Rachel Neumeier

Fantasy and Young Adult Fantasy Author


Advice for young aspiring writers

Here’s a guest post I wrote so long ago, I didn’t remember what I said till I read what I wrote.

The take-home message: in my opinion, you learn to write well by reading top-notch books. As a little boost in that direction, I included a short list of some great authors.

How old were you when you learned to tell the difference between great writing and mediocre writing? Or between mediocre writing and poor writing? I mean, I remember I liked The Sword of Shanarra just fine the first time I read it. I don’t remember how old I was at the time. Young. Later, in grad school, I found a friend of mine reading one of the dreadful Sword sequels. She thought it was fine. No offense intended to Terry Brooks, but that was when I realized that some people just never do learn to distinguish between great writing and, uh, less great writing.

I still don’t see how that’s possible. But certain bestsellers make it plain that the quality of the writing is not what matters to a good many readers. I would reference Fifty Shades here but in fact I haven’t read even a page of it, so I really shouldn’t. (But kind of did, yes.)

Here’s one category I left out in my guest post: for capturing the alien viewpoint — CJ Cherryh. Daniel Kerns (Jacqueline Lichtenberg). Martha Wells’ Raksura trilogy, actually, though that’s more subtle in some ways. I’m missing somebody, but I can’t think who. Who else does a great job with aliens that think like themselves and not like humans?

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8 Comments Advice for young aspiring writers

  1. Maureen E

    For all my other problems with Orson Scott Card, I generally found the way the buggers are portrayed to be pretty effective. Not as much as Cherryh for sure, but certainly thought-provoking. And–I too feel like there’s something pretty obvious I’m forgetting here. Ack!

  2. Pete+Mack

    K. D. Wentworth, who, sadly, passed away two years ago.
    I just love the Jao (Course of Empire) books. And Black on Black is very good as a rookie book. (The sample chapters include the whole book.)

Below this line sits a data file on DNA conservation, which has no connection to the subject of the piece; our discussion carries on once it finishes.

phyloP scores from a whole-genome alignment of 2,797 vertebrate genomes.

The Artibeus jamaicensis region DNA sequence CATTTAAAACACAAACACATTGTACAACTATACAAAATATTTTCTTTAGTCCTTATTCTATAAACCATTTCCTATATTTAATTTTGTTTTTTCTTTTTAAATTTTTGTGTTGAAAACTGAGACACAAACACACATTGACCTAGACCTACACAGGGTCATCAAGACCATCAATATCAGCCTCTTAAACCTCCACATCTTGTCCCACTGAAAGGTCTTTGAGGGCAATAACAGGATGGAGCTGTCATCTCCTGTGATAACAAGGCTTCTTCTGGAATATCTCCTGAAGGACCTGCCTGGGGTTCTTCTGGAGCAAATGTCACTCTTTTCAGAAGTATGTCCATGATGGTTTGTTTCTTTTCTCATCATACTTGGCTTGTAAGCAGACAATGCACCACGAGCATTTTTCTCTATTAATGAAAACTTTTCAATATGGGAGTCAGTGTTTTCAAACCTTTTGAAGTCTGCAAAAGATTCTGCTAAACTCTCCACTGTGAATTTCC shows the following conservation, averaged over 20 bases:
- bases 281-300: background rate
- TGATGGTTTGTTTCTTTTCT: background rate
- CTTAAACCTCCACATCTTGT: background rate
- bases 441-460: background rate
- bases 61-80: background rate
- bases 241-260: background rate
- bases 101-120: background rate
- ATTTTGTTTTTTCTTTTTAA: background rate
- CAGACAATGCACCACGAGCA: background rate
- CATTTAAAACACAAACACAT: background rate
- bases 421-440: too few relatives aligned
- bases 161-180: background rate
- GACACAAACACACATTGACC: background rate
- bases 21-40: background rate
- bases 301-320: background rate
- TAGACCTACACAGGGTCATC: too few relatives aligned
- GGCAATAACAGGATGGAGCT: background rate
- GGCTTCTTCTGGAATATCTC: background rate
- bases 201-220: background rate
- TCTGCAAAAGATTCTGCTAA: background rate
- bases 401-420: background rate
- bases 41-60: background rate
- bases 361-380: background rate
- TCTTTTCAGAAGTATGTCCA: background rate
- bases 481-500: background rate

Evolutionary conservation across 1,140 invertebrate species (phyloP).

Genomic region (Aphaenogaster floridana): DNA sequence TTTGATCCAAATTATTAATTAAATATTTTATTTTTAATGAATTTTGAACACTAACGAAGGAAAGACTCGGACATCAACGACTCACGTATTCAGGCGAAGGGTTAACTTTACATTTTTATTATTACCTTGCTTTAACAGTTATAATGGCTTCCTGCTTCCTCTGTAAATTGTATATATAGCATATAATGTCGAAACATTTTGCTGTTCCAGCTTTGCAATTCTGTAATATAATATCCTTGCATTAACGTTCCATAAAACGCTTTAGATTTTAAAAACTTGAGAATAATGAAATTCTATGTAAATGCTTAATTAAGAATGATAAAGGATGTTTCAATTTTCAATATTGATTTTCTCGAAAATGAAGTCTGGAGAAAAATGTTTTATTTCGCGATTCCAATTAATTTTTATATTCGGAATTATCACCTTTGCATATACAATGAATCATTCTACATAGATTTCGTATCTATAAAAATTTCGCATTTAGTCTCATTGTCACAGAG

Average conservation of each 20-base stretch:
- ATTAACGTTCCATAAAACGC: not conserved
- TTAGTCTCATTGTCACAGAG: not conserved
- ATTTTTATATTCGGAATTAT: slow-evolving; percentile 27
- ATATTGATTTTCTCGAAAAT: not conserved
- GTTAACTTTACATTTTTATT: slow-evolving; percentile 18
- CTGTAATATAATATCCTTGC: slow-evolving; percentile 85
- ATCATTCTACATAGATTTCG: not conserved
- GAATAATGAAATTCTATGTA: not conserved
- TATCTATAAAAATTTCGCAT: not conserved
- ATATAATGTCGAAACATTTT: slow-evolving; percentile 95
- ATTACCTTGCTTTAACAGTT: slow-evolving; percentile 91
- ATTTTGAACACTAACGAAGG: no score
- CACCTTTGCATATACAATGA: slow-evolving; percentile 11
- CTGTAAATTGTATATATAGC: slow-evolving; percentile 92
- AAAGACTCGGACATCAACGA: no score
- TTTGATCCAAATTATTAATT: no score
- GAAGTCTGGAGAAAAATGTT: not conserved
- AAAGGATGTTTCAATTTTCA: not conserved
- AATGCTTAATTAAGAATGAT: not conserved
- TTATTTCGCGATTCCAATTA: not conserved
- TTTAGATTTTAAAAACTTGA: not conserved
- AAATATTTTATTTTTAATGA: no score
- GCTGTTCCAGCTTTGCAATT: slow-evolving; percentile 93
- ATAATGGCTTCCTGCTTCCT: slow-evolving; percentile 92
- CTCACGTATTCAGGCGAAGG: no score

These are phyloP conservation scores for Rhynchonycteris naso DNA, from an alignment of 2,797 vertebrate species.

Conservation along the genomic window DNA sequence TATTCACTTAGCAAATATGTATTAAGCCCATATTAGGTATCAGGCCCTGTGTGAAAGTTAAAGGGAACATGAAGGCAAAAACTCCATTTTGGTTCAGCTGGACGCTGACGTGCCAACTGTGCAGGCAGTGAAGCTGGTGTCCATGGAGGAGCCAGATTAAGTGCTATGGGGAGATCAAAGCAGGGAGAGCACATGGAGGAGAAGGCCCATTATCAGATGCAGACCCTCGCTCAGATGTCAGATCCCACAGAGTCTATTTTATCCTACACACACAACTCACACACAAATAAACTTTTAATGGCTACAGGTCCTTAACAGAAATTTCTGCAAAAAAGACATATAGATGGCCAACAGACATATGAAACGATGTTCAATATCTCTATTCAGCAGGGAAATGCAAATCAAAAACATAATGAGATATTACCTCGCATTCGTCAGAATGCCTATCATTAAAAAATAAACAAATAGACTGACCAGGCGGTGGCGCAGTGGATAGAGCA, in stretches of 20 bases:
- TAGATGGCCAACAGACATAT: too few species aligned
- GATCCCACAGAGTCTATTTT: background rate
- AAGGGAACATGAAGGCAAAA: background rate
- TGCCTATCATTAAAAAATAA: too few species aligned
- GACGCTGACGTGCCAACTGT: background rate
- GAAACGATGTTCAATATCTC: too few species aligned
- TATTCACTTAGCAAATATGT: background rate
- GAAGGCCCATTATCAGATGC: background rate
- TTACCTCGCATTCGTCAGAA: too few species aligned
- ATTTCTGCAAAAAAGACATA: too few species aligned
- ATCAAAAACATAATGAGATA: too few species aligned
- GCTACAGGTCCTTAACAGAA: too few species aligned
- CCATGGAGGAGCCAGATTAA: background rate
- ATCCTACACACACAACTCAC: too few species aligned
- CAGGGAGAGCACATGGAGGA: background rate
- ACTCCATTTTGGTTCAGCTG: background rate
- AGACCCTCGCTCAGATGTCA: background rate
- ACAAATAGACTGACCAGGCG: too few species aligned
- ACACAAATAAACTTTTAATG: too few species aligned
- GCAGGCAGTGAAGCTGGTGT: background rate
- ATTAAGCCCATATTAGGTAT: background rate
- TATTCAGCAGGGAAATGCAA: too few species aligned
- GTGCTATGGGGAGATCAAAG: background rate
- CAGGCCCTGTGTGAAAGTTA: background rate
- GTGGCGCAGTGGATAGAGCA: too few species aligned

3. Rachel

    Somebody else is going to have to fill in this mysterious blank for us!

    I admit I think hive-minds are pretty thoroughly unbelievable, so that’s not my favorite alien trope.

  4. Craig

    Some authors who probably aren’t the one you’re thinking of, because it’s one alien instead of being a theme in their writing:

    Octavia Butler: the oankali.
    Vernor Vinge: the tines.
    Stanley Weinbaum, Tweel from “A Martian Odyssey,” the golden-age classic.

  5. Rachel

    It was Octavia Butler! THAT was who I was forgetting! Yes!

    And, yes, I should have remembered the tines — the only “hive mind” in all of fiction that is actually believable.

    Uh, I’m sure I read “A Martian Odyssey”, but I have to admit, my memory of it seems pretty vague.

  6. Craig

    Rachel, has Butler done other aliens I’m forgetting or haven’t read? (I guess some of her super-psychics end up pretty alien even if they’re human-descended, but I’d still hesitate to count them as alien.)

    Also, I tried to reconstruct when I started to distinguish between good and not-so-good writing, but I really couldn’t. I mean, I can set bounds, but they’re years & years apart: not useful.

    Pete, if memory serves me correctly, I didn’t think A DEEPNESS IN THE SKY was all that successful at giving an alien view. But the in-world declaration that the alien-viewpoint chapters were really “translations” into a more-human viewpoint was a neat technique to amplify the level of strangeness.

  7. Rachel

    Craig, yes, in SURVIVOR, although those aliens were pretty much humans with fur. I did like the book, though. Even though I know Butler herself didn’t.

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